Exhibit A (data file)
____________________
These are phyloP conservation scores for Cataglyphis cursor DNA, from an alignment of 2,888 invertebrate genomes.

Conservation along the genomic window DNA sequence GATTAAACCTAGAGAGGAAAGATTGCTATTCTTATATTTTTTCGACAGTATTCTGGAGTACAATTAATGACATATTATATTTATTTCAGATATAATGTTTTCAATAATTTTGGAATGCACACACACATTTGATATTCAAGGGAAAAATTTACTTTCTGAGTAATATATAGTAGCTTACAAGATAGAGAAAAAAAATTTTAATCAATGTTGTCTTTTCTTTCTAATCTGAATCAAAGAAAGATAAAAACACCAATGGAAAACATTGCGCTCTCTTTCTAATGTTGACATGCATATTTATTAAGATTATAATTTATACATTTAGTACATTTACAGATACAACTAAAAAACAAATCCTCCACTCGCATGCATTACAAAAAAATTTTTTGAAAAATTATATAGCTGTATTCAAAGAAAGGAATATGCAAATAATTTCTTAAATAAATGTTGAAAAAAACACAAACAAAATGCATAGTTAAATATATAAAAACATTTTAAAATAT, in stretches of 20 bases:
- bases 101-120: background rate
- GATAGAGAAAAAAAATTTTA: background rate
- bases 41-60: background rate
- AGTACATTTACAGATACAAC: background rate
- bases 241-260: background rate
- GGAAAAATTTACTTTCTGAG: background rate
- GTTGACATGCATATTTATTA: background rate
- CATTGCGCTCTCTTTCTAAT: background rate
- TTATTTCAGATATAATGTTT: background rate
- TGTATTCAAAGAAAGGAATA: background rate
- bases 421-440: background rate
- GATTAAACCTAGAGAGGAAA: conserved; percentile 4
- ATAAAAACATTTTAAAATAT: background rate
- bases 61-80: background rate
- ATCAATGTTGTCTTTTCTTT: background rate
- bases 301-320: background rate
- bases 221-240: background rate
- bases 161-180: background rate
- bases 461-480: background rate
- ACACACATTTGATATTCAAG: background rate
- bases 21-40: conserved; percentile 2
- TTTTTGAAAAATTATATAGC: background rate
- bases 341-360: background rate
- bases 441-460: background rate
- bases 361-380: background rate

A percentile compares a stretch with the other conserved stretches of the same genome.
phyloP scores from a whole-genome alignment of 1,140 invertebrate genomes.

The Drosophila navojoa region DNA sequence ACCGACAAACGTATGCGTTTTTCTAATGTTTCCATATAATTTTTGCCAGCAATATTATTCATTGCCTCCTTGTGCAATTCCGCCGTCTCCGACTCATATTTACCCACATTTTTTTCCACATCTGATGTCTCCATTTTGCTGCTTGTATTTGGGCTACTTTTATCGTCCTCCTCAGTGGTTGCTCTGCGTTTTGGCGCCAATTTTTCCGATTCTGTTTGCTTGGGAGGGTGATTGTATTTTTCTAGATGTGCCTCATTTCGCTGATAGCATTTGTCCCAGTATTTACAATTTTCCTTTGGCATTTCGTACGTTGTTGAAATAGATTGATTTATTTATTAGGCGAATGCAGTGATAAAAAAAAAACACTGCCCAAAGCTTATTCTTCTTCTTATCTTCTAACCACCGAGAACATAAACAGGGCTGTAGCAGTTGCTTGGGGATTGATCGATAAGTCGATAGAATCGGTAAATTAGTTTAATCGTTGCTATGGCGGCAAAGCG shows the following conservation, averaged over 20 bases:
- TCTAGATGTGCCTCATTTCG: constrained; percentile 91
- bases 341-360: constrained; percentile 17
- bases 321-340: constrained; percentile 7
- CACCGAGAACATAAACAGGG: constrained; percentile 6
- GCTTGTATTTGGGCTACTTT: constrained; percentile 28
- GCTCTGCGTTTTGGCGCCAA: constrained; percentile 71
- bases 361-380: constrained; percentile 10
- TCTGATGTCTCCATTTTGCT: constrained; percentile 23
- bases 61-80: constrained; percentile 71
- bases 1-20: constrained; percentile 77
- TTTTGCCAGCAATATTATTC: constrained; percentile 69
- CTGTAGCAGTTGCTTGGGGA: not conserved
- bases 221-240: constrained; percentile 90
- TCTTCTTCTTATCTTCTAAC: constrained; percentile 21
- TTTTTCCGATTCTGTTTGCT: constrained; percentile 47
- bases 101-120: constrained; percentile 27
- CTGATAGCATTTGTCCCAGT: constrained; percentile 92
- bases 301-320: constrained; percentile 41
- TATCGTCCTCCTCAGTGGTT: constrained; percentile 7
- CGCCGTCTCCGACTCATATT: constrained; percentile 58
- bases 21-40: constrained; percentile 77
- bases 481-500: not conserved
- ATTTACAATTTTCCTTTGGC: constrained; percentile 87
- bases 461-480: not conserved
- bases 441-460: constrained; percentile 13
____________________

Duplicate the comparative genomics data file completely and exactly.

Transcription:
These are phyloP conservation scores for Cataglyphis cursor DNA, from an alignment of 2,888 invertebrate genomes.

Conservation along the genomic window DNA sequence GATTAAACCTAGAGAGGAAAGATTGCTATTCTTATATTTTTTCGACAGTATTCTGGAGTACAATTAATGACATATTATATTTATTTCAGATATAATGTTTTCAATAATTTTGGAATGCACACACACATTTGATATTCAAGGGAAAAATTTACTTTCTGAGTAATATATAGTAGCTTACAAGATAGAGAAAAAAAATTTTAATCAATGTTGTCTTTTCTTTCTAATCTGAATCAAAGAAAGATAAAAACACCAATGGAAAACATTGCGCTCTCTTTCTAATGTTGACATGCATATTTATTAAGATTATAATTTATACATTTAGTACATTTACAGATACAACTAAAAAACAAATCCTCCACTCGCATGCATTACAAAAAAATTTTTTGAAAAATTATATAGCTGTATTCAAAGAAAGGAATATGCAAATAATTTCTTAAATAAATGTTGAAAAAAACACAAACAAAATGCATAGTTAAATATATAAAAACATTTTAAAATAT, in stretches of 20 bases:
- bases 101-120: background rate
- GATAGAGAAAAAAAATTTTA: background rate
- bases 41-60: background rate
- AGTACATTTACAGATACAAC: background rate
- bases 241-260: background rate
- GGAAAAATTTACTTTCTGAG: background rate
- GTTGACATGCATATTTATTA: background rate
- CATTGCGCTCTCTTTCTAAT: background rate
- TTATTTCAGATATAATGTTT: background rate
- TGTATTCAAAGAAAGGAATA: background rate
- bases 421-440: background rate
- GATTAAACCTAGAGAGGAAA: conserved; percentile 4
- ATAAAAACATTTTAAAATAT: background rate
- bases 61-80: background rate
- ATCAATGTTGTCTTTTCTTT: background rate
- bases 301-320: background rate
- bases 221-240: background rate
- bases 161-180: background rate
- bases 461-480: background rate
- ACACACATTTGATATTCAAG: background rate
- bases 21-40: conserved; percentile 2
- TTTTTGAAAAATTATATAGC: background rate
- bases 341-360: background rate
- bases 441-460: background rate
- bases 361-380: background rate

A percentile compares a stretch with the other conserved stretches of the same genome.
phyloP scores from a whole-genome alignment of 1,140 invertebrate genomes.

The Drosophila navojoa region DNA sequence ACCGACAAACGTATGCGTTTTTCTAATGTTTCCATATAATTTTTGCCAGCAATATTATTCATTGCCTCCTTGTGCAATTCCGCCGTCTCCGACTCATATTTACCCACATTTTTTTCCACATCTGATGTCTCCATTTTGCTGCTTGTATTTGGGCTACTTTTATCGTCCTCCTCAGTGGTTGCTCTGCGTTTTGGCGCCAATTTTTCCGATTCTGTTTGCTTGGGAGGGTGATTGTATTTTTCTAGATGTGCCTCATTTCGCTGATAGCATTTGTCCCAGTATTTACAATTTTCCTTTGGCATTTCGTACGTTGTTGAAATAGATTGATTTATTTATTAGGCGAATGCAGTGATAAAAAAAAAACACTGCCCAAAGCTTATTCTTCTTCTTATCTTCTAACCACCGAGAACATAAACAGGGCTGTAGCAGTTGCTTGGGGATTGATCGATAAGTCGATAGAATCGGTAAATTAGTTTAATCGTTGCTATGGCGGCAAAGCG shows the following conservation, averaged over 20 bases:
- TCTAGATGTGCCTCATTTCG: constrained; percentile 91
- bases 341-360: constrained; percentile 17
- bases 321-340: constrained; percentile 7
- CACCGAGAACATAAACAGGG: constrained; percentile 6
- GCTTGTATTTGGGCTACTTT: constrained; percentile 28
- GCTCTGCGTTTTGGCGCCAA: constrained; percentile 71
- bases 361-380: constrained; percentile 10
- TCTGATGTCTCCATTTTGCT: constrained; percentile 23
- bases 61-80: constrained; percentile 71
- bases 1-20: constrained; percentile 77
- TTTTGCCAGCAATATTATTC: constrained; percentile 69
- CTGTAGCAGTTGCTTGGGGA: not conserved
- bases 221-240: constrained; percentile 90
- TCTTCTTCTTATCTTCTAAC: constrained; percentile 21
- TTTTTCCGATTCTGTTTGCT: constrained; percentile 47
- bases 101-120: constrained; percentile 27
- CTGATAGCATTTGTCCCAGT: constrained; percentile 92
- bases 301-320: constrained; percentile 41
- TATCGTCCTCCTCAGTGGTT: constrained; percentile 7
- CGCCGTCTCCGACTCATATT: constrained; percentile 58
- bases 21-40: constrained; percentile 77
- bases 481-500: not conserved
- ATTTACAATTTTCCTTTGGC: constrained; percentile 87
- bases 461-480: not conserved
- bases 441-460: constrained; percentile 13